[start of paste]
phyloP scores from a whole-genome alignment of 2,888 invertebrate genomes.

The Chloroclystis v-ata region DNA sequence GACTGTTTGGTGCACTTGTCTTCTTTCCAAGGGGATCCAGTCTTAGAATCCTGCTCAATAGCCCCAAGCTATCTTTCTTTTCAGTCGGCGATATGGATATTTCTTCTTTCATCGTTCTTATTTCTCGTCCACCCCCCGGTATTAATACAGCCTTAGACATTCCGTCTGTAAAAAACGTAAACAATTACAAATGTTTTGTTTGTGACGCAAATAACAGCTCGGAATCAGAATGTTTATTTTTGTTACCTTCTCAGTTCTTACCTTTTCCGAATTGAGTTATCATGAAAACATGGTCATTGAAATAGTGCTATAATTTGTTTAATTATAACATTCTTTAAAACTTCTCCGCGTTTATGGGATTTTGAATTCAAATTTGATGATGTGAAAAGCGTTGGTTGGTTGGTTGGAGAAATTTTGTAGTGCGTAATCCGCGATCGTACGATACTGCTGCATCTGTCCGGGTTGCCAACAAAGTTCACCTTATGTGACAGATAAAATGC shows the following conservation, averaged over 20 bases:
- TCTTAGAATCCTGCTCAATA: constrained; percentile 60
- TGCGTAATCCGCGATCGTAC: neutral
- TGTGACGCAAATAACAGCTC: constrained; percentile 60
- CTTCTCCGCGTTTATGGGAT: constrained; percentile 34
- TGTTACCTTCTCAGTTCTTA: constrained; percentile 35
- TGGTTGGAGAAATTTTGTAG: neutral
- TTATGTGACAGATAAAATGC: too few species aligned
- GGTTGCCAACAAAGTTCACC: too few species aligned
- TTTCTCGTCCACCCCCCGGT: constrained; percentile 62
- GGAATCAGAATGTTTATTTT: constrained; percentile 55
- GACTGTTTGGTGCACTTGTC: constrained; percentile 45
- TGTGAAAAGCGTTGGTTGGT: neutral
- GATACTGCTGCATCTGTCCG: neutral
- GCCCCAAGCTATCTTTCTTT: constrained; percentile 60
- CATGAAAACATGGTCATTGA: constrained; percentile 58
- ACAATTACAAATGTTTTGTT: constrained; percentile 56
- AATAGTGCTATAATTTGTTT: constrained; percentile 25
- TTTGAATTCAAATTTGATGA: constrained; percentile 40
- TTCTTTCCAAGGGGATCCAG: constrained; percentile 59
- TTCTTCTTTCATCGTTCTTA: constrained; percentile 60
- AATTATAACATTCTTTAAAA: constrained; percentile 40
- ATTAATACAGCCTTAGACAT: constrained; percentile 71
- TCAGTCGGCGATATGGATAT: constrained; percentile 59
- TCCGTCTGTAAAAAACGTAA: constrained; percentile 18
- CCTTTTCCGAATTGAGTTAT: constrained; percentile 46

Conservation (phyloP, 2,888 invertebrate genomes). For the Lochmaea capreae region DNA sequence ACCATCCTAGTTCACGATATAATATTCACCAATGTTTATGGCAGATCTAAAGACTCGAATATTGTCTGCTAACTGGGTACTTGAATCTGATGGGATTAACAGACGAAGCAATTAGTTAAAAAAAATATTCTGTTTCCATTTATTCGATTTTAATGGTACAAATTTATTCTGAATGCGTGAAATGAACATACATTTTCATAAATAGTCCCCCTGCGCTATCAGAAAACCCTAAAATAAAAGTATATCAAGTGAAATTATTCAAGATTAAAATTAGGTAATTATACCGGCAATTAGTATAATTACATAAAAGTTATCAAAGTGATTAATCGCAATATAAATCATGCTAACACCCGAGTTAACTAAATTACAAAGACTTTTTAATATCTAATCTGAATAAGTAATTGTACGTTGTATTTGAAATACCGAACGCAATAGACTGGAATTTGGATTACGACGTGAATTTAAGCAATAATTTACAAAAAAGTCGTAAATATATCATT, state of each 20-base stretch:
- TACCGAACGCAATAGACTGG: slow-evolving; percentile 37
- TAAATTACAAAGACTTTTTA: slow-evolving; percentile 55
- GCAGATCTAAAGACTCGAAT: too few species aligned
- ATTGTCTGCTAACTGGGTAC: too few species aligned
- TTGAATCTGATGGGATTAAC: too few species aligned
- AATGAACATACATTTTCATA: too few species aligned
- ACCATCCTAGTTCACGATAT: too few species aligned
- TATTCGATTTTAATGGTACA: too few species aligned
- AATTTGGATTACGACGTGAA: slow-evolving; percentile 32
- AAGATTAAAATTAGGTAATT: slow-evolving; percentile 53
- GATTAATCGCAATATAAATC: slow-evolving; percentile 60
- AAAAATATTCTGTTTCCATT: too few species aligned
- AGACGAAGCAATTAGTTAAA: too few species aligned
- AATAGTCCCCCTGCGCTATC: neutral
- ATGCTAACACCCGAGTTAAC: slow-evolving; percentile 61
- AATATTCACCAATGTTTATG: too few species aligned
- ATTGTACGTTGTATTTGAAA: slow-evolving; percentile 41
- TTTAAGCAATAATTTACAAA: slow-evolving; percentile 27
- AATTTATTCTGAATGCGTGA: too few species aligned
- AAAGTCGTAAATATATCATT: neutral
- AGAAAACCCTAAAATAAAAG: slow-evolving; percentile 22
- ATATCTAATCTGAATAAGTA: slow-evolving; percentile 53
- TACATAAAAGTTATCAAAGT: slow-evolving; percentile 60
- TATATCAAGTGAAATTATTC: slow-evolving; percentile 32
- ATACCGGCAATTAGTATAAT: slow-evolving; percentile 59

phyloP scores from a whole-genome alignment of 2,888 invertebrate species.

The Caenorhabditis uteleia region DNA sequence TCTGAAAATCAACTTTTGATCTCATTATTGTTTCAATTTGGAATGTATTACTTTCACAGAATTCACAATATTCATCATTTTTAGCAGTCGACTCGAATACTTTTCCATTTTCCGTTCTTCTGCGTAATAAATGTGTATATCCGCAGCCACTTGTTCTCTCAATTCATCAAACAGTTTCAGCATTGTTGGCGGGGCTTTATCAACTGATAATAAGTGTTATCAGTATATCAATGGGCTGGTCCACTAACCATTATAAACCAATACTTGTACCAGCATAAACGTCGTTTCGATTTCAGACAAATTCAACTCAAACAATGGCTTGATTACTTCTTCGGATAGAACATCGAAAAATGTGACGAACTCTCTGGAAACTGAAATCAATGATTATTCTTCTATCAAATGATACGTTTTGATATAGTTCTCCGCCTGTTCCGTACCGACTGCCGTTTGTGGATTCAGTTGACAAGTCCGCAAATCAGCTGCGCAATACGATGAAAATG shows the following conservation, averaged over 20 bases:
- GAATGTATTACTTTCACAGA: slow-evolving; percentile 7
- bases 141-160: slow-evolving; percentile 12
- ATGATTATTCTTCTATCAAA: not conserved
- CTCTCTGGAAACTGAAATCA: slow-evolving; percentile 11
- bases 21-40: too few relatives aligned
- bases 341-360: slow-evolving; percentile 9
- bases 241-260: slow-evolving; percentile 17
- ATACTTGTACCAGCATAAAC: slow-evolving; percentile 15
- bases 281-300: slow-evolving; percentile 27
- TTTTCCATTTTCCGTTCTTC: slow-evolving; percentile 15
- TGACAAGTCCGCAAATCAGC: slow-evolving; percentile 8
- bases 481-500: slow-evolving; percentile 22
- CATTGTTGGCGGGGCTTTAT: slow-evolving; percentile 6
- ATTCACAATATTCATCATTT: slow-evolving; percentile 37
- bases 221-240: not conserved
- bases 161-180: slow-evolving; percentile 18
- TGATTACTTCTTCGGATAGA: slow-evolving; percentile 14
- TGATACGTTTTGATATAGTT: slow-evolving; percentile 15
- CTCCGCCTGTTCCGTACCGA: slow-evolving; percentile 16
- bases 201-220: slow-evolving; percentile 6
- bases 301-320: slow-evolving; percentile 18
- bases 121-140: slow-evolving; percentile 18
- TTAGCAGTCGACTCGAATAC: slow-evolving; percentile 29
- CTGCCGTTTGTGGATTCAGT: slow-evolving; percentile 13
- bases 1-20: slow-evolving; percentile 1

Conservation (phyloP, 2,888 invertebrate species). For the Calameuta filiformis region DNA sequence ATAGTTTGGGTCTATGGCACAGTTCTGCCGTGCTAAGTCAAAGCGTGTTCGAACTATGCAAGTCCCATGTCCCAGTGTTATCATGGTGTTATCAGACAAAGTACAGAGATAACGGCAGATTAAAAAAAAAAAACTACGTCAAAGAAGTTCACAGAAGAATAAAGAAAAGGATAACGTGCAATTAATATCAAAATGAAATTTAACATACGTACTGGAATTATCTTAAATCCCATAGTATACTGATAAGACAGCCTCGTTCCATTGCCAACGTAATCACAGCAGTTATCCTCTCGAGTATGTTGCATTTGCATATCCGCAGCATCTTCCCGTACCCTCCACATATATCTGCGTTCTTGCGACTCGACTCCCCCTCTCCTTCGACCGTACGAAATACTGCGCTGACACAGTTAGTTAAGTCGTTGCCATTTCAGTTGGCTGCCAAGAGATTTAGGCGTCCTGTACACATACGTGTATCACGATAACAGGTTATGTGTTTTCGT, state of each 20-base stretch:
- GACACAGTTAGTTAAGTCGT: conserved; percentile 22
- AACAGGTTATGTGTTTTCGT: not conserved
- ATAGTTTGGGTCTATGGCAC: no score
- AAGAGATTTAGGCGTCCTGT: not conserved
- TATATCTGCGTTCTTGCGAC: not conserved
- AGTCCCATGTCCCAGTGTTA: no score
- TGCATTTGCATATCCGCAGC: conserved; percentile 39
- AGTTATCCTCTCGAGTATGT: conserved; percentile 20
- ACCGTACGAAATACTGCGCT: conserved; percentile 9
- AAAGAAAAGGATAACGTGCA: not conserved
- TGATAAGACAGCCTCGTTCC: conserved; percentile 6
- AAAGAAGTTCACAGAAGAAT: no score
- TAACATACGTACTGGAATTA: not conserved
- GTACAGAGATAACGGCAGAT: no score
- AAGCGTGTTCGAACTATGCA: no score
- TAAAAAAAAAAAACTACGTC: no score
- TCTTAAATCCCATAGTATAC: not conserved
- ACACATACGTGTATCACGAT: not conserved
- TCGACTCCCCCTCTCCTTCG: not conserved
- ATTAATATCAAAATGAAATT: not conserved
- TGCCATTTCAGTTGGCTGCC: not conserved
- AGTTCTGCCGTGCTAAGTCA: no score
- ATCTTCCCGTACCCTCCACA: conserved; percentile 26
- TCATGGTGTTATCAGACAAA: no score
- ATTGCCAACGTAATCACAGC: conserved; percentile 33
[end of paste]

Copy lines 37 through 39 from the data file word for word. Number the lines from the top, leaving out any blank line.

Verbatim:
- AATTTGGATTACGACGTGAA: slow-evolving; percentile 32
- AAGATTAAAATTAGGTAATT: slow-evolving; percentile 53
- GATTAATCGCAATATAAATC: slow-evolving; percentile 60